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The Current

Column: School internet is too heavily restricted

Bear River’s IT Site Technician Anthony Barrios is pictured with the iBoss screen that Bruins often encounter while surfing the web at school. Photo by Kalei Owen

Over the last few years, students have been noticing more and more filters infiltrating their computer and the school wifi.

Bear River’s filters are meant to block access to social medias, gaming sites, and inappropriate websites. However, these filters also block sites that aren’t entertainment or game content. Some of the most commonly blocked sites that students feel should be open are music lyric sites, Wikia, and research sites. Another issue with the blocks is that the wifi is blocked, and once the students are at home, there are still the blocks in place. Once the Chromebook is at home, you should be able to access games and social media.

Junior Ethan Schrack presented a strong point about computer access at home, and why the blocks shouldn’t be in place once you get off school campus.

“I don’t like how iBoss remains active when you’re off of school campus because when you are at home or on the weekends, especially the students who can’t afford a laptop or technology, a Chromebook would be so helpful,” said Schrack. “Just to kill time on the weekends, maybe let them have a bit more fun, or to actually have a social media account. There are good resources that iBoss blocks.”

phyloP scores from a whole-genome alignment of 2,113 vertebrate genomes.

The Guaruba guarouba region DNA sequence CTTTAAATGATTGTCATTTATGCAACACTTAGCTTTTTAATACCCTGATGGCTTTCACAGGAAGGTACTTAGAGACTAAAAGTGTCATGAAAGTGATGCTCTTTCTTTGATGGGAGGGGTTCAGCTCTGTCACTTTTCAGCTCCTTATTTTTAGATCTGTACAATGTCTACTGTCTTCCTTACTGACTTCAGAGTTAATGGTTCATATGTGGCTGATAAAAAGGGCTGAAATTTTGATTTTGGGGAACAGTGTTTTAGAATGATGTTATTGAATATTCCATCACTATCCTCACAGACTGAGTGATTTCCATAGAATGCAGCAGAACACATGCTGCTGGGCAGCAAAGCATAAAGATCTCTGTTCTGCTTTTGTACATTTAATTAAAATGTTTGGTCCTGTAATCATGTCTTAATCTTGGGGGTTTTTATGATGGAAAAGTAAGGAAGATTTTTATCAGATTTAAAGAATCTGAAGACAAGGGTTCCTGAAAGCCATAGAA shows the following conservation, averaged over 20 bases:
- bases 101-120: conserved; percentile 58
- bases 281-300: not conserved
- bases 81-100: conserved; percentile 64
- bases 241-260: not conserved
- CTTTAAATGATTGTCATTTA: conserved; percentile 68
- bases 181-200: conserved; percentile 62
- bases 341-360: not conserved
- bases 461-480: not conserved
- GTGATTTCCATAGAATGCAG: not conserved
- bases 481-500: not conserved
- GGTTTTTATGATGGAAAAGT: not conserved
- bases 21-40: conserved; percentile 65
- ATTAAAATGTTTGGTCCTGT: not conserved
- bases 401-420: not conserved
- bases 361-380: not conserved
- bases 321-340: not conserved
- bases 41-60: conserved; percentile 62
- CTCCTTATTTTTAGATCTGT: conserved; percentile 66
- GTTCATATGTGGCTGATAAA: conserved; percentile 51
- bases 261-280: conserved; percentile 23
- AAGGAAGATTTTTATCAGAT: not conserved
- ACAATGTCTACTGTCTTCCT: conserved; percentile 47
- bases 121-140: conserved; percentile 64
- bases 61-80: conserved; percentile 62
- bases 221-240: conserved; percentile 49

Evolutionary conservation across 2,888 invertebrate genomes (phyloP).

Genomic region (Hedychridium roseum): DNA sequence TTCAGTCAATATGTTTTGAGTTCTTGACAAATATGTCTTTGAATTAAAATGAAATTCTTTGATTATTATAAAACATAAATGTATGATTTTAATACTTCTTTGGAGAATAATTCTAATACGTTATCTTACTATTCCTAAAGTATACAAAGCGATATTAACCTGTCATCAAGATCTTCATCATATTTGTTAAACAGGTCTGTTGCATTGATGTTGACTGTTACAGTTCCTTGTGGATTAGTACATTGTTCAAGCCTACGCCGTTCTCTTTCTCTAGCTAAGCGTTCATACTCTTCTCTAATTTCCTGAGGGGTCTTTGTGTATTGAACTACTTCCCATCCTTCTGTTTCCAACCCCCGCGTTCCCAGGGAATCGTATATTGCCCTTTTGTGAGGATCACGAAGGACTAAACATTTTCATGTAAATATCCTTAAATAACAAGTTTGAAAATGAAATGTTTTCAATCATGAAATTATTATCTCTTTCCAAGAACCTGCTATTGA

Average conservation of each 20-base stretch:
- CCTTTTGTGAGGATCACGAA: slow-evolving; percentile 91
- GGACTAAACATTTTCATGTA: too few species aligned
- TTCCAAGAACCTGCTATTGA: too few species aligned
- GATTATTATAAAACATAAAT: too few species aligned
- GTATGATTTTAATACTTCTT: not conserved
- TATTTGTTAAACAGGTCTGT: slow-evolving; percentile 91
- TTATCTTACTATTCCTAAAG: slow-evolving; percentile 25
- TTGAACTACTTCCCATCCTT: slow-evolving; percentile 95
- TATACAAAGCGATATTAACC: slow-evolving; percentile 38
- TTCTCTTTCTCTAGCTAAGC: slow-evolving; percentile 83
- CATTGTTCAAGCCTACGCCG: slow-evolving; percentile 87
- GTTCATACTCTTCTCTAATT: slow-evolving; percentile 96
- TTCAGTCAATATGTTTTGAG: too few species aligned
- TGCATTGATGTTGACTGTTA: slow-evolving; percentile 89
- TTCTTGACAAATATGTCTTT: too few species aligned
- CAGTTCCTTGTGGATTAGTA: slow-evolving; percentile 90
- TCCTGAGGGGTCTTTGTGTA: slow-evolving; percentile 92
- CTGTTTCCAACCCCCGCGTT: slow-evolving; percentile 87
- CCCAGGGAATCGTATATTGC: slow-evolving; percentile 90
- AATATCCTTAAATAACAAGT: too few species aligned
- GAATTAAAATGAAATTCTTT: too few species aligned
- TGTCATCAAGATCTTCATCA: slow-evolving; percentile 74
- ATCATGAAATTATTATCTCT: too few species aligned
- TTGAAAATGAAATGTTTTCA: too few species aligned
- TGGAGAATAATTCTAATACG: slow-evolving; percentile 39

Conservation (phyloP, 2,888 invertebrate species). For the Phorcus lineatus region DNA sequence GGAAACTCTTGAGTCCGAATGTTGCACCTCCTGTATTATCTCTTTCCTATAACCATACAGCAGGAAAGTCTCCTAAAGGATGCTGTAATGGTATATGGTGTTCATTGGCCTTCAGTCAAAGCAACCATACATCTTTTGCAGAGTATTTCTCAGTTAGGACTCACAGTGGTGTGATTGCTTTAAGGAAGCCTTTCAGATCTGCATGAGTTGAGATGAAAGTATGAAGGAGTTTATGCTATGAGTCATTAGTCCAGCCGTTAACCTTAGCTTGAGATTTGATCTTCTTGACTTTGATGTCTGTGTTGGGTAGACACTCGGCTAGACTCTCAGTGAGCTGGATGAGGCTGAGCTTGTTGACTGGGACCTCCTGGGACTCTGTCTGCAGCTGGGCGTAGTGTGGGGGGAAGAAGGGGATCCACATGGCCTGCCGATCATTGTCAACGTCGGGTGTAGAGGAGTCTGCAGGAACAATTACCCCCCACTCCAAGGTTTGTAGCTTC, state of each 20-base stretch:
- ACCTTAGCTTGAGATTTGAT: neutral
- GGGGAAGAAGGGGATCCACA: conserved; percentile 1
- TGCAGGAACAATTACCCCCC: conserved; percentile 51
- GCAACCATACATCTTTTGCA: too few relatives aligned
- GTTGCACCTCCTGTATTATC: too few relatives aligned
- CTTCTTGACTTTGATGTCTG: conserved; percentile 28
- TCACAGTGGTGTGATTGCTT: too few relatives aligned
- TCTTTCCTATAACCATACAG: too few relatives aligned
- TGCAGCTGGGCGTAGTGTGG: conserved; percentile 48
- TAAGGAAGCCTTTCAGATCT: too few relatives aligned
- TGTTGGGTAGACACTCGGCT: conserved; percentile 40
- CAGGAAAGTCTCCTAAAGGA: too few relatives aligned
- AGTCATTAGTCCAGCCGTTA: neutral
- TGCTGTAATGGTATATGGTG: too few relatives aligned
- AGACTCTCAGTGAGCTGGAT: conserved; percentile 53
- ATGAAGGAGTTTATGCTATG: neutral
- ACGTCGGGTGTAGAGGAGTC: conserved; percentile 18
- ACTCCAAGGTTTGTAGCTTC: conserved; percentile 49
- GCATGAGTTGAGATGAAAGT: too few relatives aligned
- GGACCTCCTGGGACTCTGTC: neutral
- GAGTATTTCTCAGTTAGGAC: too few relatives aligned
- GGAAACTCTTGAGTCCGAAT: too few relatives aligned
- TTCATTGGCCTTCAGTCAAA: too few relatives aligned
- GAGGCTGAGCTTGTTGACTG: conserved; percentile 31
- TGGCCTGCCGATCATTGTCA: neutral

Another problem with the blockage at school is actual resources and music sites are blocked. Freshman Corbin Walton commented on his issues with the blockage.

“Sometimes it is too restrictive,” he said. “I’ve been doing research projects where I look up instruments and iBoss just blocks me out. They could lessen the blocks on informational sites.”

Freshman Micah Brown shared this opinion and went on to share his personal issues.

“I think they should be less restrictive because there are music sites I can’t get onto,” Brown commented. “This morning I was looking up song lyrics and it wouldn’t let me look at them.”

These blocks should allow students to look up things, play games and access social media when they are off school wifi. A notable problem with the school wifi being blocked is after school, the library becomes a public library, and all the sites are still blocked. On top of this being censorship, students are unable to learn because of these huge restrictions.

Anthony Barrios, Bear River’s IT Technician, commented on how these blocks can’t be removed because of statewide regulation.

“Students are using school equipment and wireless access,” Mr. Barrios said. “To do that we have to follow certain guidelines and those guidelines necessitate the filters to be in place… There has to be stipulations and that’s mandated by the state of California.”

While these blocks are too heavy, limiting and stop research, they don’t seem to be leaving anytime soon. Mr. Barrios also talked about how we can get sites unblocked if they are school appropriate.

“You can fill out the comment portion and in one to two weeks it will be unblocked,” says Mr. Barrios.

The issue with this, however, is most projects are three days to one week long, so the site won’t be unblocked until the project is already over. Overall, iBoss blocks some helpful sites and prohibits learning.

For a resource that is supposed to be helpful to learning, the Chromebook is sometimes less useful than a brick.

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Column: School internet is too heavily restricted